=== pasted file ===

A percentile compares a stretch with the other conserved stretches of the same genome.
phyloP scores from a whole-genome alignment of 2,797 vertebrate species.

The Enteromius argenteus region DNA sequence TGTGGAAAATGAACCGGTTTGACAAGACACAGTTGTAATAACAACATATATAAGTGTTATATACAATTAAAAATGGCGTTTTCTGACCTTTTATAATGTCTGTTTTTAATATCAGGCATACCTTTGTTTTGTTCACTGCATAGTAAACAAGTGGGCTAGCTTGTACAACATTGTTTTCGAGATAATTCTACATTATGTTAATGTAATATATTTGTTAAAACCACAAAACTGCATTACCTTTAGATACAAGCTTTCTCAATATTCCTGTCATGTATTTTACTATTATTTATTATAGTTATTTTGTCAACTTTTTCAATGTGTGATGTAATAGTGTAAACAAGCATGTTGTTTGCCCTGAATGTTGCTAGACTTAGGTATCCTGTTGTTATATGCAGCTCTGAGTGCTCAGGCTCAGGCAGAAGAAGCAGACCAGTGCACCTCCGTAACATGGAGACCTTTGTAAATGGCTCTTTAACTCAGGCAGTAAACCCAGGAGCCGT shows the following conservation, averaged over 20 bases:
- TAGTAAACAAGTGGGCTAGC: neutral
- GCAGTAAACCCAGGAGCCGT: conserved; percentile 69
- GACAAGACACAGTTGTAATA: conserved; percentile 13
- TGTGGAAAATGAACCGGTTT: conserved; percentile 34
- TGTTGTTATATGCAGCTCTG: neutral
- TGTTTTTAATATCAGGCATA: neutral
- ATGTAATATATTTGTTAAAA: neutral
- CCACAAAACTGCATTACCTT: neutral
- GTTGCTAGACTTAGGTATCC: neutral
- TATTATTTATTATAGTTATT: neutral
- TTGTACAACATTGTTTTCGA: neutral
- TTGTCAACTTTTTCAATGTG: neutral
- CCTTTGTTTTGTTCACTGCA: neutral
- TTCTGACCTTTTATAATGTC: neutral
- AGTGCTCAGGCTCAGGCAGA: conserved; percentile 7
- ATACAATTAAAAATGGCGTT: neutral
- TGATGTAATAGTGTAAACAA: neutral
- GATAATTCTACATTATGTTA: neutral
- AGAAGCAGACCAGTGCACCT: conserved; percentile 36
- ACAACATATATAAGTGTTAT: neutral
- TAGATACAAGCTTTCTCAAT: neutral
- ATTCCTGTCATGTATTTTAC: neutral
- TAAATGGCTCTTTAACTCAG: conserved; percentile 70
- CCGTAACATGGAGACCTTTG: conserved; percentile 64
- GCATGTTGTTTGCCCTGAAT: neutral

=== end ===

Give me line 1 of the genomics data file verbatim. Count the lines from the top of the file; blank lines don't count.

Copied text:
A percentile compares a stretch with the other conserved stretches of the same genome.